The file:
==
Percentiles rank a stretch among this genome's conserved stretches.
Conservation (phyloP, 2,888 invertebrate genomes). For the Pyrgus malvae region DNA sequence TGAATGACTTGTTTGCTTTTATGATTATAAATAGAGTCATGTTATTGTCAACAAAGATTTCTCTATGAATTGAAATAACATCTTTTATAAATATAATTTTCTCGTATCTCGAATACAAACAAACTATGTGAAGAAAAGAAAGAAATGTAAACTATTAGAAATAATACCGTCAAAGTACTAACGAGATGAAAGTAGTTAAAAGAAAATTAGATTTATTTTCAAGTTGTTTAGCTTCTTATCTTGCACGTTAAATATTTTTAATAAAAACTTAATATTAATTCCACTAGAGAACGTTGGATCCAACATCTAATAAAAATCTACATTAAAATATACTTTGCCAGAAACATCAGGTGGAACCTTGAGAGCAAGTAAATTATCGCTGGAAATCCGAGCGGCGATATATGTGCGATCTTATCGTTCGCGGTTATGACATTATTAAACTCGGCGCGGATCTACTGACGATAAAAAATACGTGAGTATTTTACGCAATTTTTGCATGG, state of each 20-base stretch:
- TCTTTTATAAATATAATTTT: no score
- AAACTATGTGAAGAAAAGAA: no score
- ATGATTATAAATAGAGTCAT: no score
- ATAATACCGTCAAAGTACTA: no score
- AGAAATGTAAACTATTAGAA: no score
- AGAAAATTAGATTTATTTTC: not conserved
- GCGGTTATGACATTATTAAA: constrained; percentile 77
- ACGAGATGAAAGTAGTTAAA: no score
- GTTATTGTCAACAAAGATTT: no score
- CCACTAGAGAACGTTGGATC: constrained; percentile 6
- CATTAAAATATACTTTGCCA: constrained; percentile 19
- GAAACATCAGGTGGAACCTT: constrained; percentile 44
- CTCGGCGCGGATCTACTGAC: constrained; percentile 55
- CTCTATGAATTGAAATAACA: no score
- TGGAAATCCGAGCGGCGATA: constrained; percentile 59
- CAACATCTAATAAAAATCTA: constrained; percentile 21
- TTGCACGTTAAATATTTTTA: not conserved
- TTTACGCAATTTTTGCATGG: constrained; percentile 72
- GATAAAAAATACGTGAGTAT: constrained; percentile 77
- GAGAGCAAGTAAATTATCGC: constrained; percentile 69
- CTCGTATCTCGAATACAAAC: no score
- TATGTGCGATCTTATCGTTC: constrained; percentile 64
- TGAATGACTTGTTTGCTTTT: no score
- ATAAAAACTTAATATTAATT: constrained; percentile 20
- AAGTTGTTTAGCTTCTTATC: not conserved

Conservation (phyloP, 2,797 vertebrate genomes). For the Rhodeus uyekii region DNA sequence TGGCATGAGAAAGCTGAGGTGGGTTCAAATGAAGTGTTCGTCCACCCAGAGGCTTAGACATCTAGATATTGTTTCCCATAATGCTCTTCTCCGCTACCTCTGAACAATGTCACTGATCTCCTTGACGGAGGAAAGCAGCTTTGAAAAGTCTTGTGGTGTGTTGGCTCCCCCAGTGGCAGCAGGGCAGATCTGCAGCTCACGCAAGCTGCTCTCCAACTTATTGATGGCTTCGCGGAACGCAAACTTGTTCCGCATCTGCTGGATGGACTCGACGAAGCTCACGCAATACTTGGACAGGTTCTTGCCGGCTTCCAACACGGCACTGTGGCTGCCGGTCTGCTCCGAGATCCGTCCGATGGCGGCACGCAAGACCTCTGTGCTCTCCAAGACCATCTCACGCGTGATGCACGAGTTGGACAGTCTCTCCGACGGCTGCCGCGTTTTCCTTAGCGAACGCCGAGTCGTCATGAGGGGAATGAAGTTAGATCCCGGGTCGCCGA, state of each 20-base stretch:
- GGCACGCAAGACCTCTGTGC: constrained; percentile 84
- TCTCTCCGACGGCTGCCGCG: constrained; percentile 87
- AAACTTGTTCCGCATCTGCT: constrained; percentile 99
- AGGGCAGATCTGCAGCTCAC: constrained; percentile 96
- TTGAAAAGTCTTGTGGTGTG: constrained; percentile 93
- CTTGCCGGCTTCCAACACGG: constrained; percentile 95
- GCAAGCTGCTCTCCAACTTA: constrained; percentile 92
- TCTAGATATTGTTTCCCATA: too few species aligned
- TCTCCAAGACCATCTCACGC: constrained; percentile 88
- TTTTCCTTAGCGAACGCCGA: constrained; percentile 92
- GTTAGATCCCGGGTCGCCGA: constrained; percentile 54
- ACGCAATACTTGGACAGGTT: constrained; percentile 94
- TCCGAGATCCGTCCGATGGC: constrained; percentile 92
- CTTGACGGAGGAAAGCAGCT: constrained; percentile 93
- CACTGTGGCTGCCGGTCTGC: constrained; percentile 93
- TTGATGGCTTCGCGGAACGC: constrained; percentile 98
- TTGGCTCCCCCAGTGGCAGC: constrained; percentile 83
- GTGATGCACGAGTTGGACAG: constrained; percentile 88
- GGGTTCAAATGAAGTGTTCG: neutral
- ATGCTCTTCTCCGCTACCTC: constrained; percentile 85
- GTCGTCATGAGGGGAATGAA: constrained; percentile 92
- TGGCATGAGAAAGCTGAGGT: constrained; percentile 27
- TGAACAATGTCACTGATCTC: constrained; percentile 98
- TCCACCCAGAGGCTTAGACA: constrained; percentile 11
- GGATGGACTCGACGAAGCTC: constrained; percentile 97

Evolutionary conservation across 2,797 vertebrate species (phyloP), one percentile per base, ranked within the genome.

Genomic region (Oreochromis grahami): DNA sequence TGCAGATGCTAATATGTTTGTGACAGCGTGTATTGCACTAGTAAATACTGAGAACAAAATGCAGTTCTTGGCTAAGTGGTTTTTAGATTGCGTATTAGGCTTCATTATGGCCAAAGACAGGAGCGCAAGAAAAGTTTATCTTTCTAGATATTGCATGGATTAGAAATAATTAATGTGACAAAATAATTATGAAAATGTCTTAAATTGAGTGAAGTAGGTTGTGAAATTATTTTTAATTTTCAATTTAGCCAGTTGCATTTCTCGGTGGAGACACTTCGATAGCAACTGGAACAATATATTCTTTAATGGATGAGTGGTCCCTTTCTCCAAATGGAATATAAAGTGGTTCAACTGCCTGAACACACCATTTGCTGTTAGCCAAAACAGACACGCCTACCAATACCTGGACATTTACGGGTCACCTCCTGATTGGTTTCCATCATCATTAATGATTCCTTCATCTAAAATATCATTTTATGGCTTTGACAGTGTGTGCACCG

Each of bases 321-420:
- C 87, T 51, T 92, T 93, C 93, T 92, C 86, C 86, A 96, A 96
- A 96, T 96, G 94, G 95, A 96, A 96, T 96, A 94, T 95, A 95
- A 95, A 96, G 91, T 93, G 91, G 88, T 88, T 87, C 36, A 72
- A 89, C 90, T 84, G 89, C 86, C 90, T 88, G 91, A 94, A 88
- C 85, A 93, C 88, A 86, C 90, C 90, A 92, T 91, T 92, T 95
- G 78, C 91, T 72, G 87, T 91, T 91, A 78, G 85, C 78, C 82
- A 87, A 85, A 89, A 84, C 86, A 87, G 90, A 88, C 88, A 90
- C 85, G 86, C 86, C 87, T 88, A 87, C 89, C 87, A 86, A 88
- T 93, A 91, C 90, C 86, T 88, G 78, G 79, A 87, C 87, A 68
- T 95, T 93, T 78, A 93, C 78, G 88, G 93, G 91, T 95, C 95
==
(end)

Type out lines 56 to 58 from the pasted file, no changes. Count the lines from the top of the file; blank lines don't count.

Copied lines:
Each of bases 321-420:
- C 87, T 51, T 92, T 93, C 93, T 92, C 86, C 86, A 96, A 96
- A 96, T 96, G 94, G 95, A 96, A 96, T 96, A 94, T 95, A 95